Tuesday, 14 July 2009

July List!

A little late, but there we go...
From top left, clockwise:

1. Mini-break - Five of us (parents, sister, brother-in-law and I) journeyed down to the Loire recently to participate in a 'Balade Gourmande' - a 5km walk round pretty villages and vineyards, from one local food and wine tasting stall to another, accompanied by various musicians along the way. Got a little bit drunk and a little bit sunburnt and a little bit stuffed... All in all, a good day.

2. Reading list - Spotted this flagged up on the lovely Angry Chicken. It's a handwritten/hand-drawn zine with all kinds of information and tips about "how to craft a sustainable domestic life outside of consumer consciousness". Available here - it looks super.

3. Organic Cotton Sun Dress - from Lav & Kush, available here on Mudshark Streetwear. Gorgeous.

4. Visitor! - this is a picture from my trip to Bangladesh in Februrary to visit my good friend working out there. Looking forward this month to her trip back to the UK. yay!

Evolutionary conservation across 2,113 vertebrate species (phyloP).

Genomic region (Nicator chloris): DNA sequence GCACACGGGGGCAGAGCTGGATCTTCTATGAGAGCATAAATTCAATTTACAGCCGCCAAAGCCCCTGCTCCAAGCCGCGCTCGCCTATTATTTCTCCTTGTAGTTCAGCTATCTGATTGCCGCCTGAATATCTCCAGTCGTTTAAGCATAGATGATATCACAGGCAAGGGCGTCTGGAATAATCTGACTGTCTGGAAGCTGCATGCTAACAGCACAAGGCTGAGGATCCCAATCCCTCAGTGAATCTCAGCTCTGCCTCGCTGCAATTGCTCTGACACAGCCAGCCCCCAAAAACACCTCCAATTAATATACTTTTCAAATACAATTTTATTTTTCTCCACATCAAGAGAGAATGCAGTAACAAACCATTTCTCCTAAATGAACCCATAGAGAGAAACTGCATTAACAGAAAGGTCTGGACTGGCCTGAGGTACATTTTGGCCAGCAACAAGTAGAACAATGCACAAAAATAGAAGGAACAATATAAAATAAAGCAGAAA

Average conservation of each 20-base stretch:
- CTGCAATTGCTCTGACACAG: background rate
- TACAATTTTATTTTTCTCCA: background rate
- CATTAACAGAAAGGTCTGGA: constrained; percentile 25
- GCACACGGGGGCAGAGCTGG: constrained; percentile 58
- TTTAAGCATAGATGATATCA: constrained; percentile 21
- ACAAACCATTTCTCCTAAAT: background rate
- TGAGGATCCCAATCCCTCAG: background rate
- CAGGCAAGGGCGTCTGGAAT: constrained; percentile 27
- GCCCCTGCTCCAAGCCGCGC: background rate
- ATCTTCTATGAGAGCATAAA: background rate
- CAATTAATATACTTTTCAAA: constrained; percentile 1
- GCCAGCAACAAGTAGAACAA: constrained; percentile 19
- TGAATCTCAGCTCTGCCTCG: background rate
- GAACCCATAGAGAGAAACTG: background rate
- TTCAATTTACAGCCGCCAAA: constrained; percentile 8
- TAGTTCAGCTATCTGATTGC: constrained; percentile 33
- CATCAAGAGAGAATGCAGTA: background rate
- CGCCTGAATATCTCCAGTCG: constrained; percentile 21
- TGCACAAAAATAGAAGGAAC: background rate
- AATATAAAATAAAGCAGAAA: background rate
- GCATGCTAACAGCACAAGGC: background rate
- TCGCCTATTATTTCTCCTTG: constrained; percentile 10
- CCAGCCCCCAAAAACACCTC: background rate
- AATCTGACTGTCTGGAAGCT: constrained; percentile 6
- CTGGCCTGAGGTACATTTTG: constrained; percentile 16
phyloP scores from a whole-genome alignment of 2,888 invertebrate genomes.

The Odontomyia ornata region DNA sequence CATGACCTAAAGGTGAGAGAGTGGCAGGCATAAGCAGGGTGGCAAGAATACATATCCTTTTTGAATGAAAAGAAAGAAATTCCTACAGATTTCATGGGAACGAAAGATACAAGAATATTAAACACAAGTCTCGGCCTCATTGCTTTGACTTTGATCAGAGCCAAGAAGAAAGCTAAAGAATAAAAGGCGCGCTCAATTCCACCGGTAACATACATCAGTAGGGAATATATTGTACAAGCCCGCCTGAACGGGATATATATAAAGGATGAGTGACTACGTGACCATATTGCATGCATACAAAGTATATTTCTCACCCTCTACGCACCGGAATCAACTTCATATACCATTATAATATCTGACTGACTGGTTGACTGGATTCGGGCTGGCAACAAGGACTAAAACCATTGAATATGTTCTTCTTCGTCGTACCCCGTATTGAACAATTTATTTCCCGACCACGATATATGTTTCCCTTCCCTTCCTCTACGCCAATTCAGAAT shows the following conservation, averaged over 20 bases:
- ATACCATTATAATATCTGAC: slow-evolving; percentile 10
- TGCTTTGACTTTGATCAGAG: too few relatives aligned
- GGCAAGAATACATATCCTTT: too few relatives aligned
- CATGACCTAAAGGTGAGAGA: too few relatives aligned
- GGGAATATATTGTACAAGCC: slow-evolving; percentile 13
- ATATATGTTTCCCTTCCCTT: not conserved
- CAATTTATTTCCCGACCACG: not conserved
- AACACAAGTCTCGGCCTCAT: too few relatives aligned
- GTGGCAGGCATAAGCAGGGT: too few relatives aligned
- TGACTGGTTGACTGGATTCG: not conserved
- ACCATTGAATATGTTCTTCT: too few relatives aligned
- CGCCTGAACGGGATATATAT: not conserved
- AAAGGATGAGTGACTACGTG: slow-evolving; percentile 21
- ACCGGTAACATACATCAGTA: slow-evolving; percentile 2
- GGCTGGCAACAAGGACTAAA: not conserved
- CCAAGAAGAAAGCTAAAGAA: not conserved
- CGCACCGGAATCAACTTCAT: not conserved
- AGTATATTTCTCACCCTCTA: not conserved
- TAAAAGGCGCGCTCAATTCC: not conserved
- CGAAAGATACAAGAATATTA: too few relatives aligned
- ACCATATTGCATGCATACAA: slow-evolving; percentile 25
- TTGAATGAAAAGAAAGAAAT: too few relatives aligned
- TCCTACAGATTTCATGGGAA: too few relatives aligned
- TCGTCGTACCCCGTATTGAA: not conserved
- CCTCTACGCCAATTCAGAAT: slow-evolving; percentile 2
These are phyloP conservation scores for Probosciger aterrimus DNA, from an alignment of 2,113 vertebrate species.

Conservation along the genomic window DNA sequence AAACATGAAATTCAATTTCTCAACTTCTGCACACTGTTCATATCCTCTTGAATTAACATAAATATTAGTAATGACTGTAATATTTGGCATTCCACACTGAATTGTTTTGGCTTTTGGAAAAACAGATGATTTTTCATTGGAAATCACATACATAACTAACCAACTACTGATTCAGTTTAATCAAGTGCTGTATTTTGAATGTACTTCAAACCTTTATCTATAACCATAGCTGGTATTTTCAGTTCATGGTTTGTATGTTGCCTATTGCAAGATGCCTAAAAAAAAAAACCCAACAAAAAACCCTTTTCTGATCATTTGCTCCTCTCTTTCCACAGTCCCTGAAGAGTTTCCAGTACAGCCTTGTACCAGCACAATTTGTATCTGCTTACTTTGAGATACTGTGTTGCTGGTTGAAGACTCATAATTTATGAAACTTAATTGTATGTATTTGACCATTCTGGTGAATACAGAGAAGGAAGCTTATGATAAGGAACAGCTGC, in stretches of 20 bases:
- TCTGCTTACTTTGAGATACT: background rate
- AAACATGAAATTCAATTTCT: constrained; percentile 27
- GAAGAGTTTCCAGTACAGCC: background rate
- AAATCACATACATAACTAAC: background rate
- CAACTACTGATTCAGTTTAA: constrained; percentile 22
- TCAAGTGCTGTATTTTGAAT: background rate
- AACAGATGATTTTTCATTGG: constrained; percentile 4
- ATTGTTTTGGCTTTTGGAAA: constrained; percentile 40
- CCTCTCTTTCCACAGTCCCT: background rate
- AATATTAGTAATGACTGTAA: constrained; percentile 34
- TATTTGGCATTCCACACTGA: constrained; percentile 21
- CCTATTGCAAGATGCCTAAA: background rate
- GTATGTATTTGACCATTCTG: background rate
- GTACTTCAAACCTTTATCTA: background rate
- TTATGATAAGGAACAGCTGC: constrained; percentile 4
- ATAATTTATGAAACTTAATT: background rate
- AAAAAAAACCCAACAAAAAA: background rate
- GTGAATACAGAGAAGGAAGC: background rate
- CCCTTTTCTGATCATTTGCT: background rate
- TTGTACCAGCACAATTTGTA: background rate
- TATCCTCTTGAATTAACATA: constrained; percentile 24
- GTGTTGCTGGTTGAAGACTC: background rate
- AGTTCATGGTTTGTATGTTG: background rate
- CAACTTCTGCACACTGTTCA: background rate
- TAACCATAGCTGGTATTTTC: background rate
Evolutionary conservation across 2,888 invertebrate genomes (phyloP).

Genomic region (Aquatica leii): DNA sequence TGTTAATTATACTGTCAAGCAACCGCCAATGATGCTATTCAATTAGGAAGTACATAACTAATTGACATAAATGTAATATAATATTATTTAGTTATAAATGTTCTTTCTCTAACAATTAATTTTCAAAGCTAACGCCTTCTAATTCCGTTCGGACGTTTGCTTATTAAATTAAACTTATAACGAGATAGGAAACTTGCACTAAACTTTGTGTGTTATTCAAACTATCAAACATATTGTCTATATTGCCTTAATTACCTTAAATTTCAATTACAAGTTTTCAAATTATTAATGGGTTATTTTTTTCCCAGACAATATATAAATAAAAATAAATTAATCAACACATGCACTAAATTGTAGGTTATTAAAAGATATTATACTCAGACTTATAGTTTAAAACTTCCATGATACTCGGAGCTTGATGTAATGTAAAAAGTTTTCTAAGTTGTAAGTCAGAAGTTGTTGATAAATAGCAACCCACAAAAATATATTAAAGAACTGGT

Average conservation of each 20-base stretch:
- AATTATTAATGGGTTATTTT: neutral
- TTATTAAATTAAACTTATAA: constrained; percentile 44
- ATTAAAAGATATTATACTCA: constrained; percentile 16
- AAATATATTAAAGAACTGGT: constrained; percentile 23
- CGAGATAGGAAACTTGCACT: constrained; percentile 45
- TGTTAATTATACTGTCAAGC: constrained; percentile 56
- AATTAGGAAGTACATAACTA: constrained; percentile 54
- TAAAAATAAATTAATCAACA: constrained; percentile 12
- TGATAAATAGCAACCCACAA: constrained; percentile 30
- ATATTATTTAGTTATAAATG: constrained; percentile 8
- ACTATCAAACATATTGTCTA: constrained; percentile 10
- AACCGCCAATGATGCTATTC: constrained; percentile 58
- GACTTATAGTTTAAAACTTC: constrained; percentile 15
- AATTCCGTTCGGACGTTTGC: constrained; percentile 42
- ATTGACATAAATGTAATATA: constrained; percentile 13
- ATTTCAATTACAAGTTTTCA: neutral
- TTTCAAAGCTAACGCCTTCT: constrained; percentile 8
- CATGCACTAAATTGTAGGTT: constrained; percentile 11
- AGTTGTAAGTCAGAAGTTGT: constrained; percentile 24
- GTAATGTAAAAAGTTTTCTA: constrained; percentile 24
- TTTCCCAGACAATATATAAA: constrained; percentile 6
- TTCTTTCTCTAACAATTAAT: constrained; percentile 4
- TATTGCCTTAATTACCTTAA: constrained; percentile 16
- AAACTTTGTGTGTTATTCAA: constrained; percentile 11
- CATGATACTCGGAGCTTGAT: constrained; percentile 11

5. Southbank - for the last few years the National Theatre's held a festival of outdoor free events throughout summer, called Watch this Space. In the past I've enjoyed: circus skills graduate shows after work; a crazy show involving a lot of fire, acrobatics and firemen dancing on podiums; and sitting in a deckchair watching old films and short films projected onto the concrete tower. This year they have a parkour week coming up, so hoping to get down to see some of that. I love the athleticism and grace of parkour, as well as the way it treats the urban environment as a playground.

6. Summer footwear - I like this smart looking flip flop from Melissa Sin at the Inhabitat shop. It's made of recycled plastic in a closed loop manufacturing process apparently.

7. Sunshine clutch - have been eyeing up these Bobelle bags for a while. They're made of eel skin - a a by-product of the food industry in Korea. All BoBelle products are hand made, hand dyed and fairly traded, according to their website. They also have some great looking hand bags and cute coin purses.